A Case of Perfume Tampering


Post by FeralJasmine


I am a fiend for vanilla perfumes, and will try nearly anything along that line. It happened not terribly long ago that I got a sample from one of the decant houses of a vanilla perfume from an independent perfumer, never mind which one. It was a pretty little perfume indeed, with some jasmine and fruit notes, a bit of bergamot, and a pleasant base of vanilla and white musk. For evening wear I love Tihota, the contralto diva of the vanilla world, but this one warbled along in a pleasant little alto. I decided that it would be perfect for office wear where my stronger vanillas won’t fly, and because I found it online at a bargain price I bought two small bottles.

A Case of Perfume Tampering

Mauritius Vanilla drying PixabayPhoto Stolen Pixabay

Unfortunately, it became clear when the bottles arrived that a rather major reformulation had taken place between the decant that I had previously purchased and the new bottles. Or maybe this perfume is subject to significant batch variation, but whatever the reason, I had two bottles of something that I did not care for at all. The opening was still pleasant and attractive, but the vanilla was rather distant and sour and faded quickly, leaving me with nothing much to notice after the first 30 minutes. Foolishly, I had opened and tried both bottles before I was sure that something was wrong, so there was no reasonable option of returning them.

After some thought, I decided that I had very little to lose, and so I began tampering with one of the bottles. Leaving the opening undisturbed, I added a little bit of vanilla CO2 extract, and a modest amount of a commercial perfumers accord called “vanilla bean accord,” which I obtained from The Perfumer’s Apprentice. After several good shakes, I had something that I could spray and enjoy in a low-key sort of way, and that ended in a lovely vanilla skin scent which lasted several hours. I will be able to use it as a work scent, and eventually will probably do the same to the other bottle. As a bonus, I wore it one evening at home, and my husband noticed early the next morning that it had bloomed into an even more full and beautiful vanilla skin scent.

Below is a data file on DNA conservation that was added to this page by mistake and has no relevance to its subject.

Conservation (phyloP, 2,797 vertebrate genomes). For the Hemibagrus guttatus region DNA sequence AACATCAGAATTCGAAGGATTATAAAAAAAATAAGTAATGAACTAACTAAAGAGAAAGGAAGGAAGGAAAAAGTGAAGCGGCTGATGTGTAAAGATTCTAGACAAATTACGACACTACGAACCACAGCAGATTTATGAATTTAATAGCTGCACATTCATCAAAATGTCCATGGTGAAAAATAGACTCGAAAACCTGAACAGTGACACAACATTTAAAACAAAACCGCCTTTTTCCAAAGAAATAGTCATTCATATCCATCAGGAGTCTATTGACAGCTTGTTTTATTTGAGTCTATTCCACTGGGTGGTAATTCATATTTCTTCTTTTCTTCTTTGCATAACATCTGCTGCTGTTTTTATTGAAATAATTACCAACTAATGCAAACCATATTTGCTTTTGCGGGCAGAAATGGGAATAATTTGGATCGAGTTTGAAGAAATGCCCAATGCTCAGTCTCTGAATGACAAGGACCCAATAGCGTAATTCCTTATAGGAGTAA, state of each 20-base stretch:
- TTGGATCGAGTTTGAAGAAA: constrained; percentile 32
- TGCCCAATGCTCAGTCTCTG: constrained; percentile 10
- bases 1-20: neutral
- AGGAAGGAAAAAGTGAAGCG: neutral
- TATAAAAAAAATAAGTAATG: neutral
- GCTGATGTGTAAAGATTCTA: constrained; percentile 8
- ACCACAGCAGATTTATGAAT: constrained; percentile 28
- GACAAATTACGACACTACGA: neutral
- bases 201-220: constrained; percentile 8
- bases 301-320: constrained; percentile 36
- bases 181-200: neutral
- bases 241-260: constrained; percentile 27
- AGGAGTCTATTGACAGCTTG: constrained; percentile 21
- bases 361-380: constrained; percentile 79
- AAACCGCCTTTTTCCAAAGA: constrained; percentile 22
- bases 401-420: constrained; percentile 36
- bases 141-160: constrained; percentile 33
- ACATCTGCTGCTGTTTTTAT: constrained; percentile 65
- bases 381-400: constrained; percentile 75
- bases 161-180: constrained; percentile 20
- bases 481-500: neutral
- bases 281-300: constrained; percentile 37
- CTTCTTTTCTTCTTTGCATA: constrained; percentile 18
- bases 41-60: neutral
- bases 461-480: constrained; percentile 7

Perfume Bottle PixabayPhoto Stolen Pixabay

I have read arguments against a simple intervention like layering, with some people feeling rather strongly that the perfume should be worn as created. All very well for perfumes that you like, but this was not one that I would ever have worn exactly as it came to me. And I clearly acknowledge that it would not be in any way okay to give out the name of the perfume, since I have altered it beyond recognition. However, for those of us who have some bottles sitting around that we don’t really care for and will never wear in their present iteration, is it wrong to make some creative changes? I don’t think so. It’s like changing a recipe; you can do anything you want with it, as long as you acknowledge that it is not exactly the recipe that the writer intended.

So I say, if you have aromachemicals and accords and essential oils and absolutes sitting around, and like so many of us you also have some perfumes that you are not wild about, but which have no significant resale value, go to town!

Have you ever tampered with a perfume? Do tell.

FeralJasmine xx

21 comments on “A Case of Perfume Tampering

  1. Jackie b says:

    Confession…I am a tamperer.
    There have been samples but not usually full bottles that I have, er, adjusted.